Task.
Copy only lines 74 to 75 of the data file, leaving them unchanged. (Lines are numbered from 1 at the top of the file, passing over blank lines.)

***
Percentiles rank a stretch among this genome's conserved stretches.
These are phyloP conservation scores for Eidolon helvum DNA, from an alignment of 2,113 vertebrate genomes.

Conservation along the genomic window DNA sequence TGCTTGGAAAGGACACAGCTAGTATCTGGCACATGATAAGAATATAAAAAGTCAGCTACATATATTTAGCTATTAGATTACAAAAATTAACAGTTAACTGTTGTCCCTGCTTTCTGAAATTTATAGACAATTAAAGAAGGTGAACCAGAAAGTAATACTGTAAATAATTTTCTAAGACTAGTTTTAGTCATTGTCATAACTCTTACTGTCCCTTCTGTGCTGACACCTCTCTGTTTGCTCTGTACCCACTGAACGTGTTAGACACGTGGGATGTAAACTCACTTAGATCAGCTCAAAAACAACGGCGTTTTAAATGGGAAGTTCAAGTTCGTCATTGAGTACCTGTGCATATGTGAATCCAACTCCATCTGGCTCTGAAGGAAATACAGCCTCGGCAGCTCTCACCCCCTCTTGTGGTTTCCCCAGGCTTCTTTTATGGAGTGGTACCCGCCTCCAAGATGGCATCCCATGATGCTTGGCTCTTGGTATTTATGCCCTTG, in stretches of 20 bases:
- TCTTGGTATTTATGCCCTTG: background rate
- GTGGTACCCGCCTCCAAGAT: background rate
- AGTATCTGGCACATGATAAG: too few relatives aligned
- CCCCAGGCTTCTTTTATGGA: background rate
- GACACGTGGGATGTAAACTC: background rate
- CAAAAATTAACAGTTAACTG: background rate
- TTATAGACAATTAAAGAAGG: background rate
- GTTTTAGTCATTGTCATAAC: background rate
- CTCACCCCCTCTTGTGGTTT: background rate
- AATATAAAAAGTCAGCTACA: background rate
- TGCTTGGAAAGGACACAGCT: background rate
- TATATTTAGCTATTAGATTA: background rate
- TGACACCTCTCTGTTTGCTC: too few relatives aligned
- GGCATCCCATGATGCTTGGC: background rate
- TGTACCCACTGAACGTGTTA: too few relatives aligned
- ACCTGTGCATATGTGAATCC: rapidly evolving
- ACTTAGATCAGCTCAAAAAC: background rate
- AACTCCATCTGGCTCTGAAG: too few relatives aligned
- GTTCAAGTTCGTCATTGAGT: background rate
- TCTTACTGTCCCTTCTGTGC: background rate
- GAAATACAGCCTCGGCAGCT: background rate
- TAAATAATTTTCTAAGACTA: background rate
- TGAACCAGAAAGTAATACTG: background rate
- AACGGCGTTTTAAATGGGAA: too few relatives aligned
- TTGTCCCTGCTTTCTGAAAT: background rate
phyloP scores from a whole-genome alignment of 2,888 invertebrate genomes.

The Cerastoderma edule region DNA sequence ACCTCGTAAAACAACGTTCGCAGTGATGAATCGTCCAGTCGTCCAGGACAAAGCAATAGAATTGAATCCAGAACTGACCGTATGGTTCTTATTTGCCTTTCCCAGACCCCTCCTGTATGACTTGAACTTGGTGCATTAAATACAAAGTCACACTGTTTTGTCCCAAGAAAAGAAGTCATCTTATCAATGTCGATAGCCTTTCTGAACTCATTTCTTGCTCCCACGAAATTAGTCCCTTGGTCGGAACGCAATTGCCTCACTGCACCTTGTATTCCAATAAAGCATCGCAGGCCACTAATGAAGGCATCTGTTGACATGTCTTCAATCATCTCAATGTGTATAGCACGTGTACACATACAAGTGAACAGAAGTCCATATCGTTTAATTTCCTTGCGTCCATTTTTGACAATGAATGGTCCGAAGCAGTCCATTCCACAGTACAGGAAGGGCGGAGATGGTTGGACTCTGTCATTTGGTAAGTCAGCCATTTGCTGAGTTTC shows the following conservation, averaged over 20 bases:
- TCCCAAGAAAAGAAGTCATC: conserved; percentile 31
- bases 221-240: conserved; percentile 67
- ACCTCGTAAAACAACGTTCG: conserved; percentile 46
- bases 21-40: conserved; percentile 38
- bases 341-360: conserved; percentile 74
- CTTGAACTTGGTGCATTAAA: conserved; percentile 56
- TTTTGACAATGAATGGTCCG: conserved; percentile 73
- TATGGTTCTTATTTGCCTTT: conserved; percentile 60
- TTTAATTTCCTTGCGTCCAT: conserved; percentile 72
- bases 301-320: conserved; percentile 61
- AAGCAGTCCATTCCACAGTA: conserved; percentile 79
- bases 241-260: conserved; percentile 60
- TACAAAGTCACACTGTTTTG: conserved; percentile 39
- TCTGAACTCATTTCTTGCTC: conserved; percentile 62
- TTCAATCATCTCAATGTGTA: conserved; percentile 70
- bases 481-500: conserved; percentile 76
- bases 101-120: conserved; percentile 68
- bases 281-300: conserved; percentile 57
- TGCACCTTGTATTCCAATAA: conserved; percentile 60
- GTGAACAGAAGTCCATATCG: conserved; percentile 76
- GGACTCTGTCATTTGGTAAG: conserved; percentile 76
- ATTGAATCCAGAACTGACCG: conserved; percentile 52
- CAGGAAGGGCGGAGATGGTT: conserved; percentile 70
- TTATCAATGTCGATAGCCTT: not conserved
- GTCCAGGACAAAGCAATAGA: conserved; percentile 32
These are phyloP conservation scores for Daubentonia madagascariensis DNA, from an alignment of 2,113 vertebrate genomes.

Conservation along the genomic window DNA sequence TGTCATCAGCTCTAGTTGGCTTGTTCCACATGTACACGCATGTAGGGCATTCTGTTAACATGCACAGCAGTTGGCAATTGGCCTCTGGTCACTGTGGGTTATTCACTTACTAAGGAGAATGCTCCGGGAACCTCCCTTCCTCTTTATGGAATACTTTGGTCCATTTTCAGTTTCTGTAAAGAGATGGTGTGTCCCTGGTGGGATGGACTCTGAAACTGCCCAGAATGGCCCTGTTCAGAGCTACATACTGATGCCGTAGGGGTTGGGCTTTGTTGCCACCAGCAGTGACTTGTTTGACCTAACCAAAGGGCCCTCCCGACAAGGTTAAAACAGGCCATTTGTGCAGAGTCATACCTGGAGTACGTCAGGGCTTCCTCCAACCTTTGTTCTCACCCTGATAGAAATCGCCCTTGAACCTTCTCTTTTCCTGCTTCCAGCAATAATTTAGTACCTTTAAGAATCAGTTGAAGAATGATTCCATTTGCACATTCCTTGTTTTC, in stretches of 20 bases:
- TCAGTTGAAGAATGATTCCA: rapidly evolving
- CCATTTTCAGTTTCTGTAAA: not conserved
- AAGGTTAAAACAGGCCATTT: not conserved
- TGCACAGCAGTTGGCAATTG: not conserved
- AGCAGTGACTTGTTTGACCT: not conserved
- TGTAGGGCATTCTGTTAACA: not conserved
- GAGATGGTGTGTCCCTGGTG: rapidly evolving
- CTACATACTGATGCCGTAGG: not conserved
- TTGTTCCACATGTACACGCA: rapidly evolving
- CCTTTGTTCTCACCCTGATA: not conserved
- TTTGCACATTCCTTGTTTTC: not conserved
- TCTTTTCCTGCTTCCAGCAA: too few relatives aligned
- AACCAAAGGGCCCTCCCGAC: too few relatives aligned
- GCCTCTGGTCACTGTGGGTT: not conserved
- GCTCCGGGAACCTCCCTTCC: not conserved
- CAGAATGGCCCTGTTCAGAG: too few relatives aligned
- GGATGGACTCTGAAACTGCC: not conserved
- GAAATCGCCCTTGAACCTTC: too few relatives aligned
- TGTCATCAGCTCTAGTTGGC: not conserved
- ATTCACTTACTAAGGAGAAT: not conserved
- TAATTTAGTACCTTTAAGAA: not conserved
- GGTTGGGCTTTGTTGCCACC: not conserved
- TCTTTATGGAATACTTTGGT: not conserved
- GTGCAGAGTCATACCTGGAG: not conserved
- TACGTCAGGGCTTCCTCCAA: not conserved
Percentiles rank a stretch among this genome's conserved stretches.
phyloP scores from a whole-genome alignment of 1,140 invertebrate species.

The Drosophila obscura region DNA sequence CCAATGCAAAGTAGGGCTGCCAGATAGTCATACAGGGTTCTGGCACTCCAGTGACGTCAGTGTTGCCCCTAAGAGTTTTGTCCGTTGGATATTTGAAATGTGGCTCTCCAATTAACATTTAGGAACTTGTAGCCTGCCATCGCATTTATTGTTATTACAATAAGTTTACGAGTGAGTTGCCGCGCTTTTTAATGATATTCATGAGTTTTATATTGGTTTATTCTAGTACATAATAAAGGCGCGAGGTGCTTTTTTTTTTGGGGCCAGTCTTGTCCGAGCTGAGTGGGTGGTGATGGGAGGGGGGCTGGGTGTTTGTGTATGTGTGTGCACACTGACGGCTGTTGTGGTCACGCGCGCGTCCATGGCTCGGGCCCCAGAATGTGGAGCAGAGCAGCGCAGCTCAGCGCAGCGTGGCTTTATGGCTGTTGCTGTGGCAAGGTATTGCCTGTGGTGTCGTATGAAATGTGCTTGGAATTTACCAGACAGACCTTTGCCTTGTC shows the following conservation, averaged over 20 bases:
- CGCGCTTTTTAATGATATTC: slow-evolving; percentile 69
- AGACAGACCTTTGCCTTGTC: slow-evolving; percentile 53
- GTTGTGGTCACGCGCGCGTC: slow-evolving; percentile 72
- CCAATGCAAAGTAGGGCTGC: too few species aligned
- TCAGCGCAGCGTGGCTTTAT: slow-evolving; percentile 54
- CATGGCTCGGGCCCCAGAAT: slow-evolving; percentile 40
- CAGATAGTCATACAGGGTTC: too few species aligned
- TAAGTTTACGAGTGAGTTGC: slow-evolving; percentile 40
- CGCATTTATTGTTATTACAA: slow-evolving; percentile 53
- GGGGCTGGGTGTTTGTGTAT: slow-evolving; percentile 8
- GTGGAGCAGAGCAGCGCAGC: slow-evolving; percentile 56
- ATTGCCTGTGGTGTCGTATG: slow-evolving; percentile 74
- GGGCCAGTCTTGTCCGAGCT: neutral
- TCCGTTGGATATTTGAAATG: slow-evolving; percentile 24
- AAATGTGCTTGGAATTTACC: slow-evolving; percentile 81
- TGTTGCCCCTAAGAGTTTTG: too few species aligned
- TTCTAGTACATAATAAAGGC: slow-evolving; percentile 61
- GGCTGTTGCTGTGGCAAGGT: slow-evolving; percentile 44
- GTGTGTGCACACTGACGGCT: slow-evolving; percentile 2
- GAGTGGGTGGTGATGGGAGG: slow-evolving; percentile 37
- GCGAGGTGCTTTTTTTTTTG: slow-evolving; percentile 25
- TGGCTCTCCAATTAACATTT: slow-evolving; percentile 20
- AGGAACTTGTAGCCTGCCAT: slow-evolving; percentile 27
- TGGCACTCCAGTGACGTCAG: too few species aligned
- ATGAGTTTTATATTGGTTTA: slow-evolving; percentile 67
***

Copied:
- GGATGGACTCTGAAACTGCC: not conserved
- GAAATCGCCCTTGAACCTTC: too few relatives aligned